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What is MQTT and How It Works

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In this post, I’m going to introduce you to the MQTT protocol. MQTT stands for MQ Telemetry Transport.

It is a nice lightweight publish and subscribe system where you can publish and receive messages as a client.

It makes it really easy to establish a communication between multiple devices.

It is a simple messaging protocol, designed for constrained devices and with low-bandwidth. So, it’s the perfect solution for Internet of Things applications.

Recommended resources:

If you like home automation and you want to build a complete home automation system, I recommend downloading my home automation course.

Let’s get started!

Watch the video tutorial below


High Level Overview

Here’s a quick high level overview of what MQTT allows you to do.

You can send a command with a client (like Node-RED) to control an output:

Or you can read data from a sensor and publish it to a client (like Node-RED):

MQTT Basic Concepts

In MQTT there are a few basic concepts that you need to understand:

  • Publish/Subscribe
  • Messages
  • Topics
  • Broker

MQTT – Publish/Subscribe

The first concept is the publish and subscribe system.

What does that mean?

This means that a device can publish messages to your devices. Or your device can subscribe to a particular topic to receive those messages.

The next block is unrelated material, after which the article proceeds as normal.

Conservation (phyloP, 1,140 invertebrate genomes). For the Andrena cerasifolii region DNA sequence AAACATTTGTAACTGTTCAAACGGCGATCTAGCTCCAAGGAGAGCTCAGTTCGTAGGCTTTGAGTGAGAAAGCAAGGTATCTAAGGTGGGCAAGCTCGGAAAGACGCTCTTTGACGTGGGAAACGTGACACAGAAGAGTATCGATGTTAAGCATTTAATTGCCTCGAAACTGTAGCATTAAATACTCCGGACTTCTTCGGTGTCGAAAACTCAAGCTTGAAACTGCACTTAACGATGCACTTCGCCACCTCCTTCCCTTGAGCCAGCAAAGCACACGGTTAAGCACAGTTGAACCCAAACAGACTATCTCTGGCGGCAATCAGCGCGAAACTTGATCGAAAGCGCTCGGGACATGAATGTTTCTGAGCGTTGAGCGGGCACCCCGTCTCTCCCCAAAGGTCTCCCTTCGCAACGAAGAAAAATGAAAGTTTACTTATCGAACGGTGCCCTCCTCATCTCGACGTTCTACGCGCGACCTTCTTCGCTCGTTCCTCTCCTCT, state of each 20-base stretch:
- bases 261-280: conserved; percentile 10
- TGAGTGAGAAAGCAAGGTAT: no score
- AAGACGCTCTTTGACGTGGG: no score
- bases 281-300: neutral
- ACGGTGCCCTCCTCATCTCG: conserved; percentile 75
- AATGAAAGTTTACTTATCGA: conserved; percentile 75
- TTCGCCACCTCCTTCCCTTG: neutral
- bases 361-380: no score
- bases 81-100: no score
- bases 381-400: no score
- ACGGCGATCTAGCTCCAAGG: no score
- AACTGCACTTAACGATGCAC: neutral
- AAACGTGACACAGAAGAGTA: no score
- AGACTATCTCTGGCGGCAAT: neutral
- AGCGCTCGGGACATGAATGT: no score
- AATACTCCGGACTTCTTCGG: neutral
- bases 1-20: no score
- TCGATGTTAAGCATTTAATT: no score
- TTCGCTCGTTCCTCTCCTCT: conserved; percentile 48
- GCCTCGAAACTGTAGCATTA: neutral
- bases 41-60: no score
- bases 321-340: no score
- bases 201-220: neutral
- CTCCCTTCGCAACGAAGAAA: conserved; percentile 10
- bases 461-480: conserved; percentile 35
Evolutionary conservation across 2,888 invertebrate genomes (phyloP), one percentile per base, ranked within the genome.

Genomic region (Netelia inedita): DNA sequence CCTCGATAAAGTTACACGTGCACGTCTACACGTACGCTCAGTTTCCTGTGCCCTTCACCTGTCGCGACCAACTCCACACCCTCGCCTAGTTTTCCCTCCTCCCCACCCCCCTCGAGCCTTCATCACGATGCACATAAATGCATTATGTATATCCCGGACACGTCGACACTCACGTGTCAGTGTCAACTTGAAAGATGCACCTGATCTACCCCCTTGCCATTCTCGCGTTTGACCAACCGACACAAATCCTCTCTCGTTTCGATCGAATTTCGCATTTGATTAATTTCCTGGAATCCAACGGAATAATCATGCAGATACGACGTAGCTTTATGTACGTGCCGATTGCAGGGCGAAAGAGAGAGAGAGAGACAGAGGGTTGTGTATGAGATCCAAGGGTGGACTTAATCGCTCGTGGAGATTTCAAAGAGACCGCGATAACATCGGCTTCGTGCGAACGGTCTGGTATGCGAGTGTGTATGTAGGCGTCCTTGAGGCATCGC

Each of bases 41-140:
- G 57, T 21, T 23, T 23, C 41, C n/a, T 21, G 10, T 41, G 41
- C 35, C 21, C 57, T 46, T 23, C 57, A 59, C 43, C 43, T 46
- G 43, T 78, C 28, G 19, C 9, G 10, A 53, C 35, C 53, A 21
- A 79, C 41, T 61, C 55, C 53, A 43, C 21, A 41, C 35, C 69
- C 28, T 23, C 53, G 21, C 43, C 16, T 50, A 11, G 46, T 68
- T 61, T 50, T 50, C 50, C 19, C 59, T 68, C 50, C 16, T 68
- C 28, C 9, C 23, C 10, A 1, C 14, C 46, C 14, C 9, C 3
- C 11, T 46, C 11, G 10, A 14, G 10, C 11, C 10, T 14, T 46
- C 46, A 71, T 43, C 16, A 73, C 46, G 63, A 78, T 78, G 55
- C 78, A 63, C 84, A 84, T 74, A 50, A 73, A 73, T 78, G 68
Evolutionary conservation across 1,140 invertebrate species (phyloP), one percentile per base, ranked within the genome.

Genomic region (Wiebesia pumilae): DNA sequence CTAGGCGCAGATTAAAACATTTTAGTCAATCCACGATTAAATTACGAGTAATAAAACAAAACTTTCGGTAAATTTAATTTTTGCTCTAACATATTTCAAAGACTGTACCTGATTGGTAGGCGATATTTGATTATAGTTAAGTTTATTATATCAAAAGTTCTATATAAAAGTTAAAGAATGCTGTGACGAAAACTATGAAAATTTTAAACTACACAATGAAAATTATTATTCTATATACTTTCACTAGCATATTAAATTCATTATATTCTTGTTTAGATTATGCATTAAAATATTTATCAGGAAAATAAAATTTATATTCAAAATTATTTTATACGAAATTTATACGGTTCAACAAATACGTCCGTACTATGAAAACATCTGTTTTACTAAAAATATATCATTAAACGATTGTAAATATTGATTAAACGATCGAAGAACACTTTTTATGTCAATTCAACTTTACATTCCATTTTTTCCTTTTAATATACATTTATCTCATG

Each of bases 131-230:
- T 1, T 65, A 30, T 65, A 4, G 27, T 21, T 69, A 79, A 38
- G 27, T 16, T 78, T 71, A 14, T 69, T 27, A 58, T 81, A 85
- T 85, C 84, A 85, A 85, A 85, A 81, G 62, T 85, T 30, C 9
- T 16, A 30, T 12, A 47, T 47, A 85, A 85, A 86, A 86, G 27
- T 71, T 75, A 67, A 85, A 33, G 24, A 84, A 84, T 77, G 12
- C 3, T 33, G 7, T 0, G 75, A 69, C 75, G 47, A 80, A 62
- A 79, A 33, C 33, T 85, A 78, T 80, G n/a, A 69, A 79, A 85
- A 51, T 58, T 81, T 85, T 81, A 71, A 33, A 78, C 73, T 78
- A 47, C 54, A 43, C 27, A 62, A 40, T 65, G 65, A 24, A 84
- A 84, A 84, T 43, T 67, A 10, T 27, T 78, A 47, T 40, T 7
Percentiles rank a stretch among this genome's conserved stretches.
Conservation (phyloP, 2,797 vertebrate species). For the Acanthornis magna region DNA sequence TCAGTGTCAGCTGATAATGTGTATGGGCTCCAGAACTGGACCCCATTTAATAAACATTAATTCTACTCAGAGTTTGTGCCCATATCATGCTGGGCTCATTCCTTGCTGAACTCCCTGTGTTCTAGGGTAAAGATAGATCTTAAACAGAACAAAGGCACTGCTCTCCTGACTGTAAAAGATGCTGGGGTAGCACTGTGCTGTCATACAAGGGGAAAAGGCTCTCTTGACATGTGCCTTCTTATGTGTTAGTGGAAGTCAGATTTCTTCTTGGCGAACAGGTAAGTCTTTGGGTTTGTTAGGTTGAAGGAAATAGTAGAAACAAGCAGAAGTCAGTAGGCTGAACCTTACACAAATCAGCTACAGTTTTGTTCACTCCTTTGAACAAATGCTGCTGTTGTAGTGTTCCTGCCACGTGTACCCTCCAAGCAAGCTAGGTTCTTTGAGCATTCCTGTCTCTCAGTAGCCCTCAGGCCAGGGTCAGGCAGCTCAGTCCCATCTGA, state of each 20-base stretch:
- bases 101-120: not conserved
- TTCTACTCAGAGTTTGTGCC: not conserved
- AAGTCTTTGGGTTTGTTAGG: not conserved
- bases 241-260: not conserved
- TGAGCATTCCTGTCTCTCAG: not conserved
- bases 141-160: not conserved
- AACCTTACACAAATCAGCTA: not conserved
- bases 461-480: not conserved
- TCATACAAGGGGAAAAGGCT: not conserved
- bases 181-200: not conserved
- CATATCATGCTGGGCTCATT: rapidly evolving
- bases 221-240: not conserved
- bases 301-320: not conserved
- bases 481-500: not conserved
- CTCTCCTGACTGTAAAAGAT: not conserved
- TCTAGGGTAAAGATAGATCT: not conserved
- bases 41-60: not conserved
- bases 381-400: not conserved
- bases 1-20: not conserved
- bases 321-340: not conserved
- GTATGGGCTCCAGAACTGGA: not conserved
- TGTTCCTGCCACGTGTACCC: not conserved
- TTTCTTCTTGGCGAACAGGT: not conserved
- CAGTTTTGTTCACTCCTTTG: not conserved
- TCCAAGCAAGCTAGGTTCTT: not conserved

For example device 1 publishes on a topic.

Device 2 is subscribed to the same topic as device 1 is publishing in.

So, device 2 receives the message.

MQTT – Messages

Messages are the information that you want to exchange between your devices. Whether it’s a command or data.

With the publish and subscribe system you can do pretty much anything you want in your home automation projects.

MQTT – Topics

Another important concept is topics. Topics are the way you register interest for incoming messages or how you specify where you want to publish your message.

Topics are represented with strings separated by slashes. The slashes indicate the topic level.

Here’s an example on how you would create a topic for a lamp in your home office:

For example if you want to turn on a lamp in your home office using an ESP and a RPi, you publish a message to a topic using a client (Node-RED) saying “ON”.

Your device needs to be subscribed to that same topic, so it would receive the “ON” message and finally turn on the lamp.

Note: topics are case-sensitive, which makes these two topics different:

MQTT – Broker

At last, you also need to be aware of the term broker.

The broker is primarily responsible for receiving all messages, filtering the messages, decide who is interested in it and then publishing the message to all subscribed clients.

There are several brokers you can use. In future posts, we’re going to use the Mosquitto broker which can be installed in the Raspberry Pi.

Wrapping up

In the next blog post, we will experiment with MQTT and ESP8266 to see how everything works with practical examples.

Like home automation? Learn more about Node-RED, Raspberry Pi, ESP8266 and Arduino with my course: Build a Home Automation System for $100.

Do you have any questions? Leave a comment down below!

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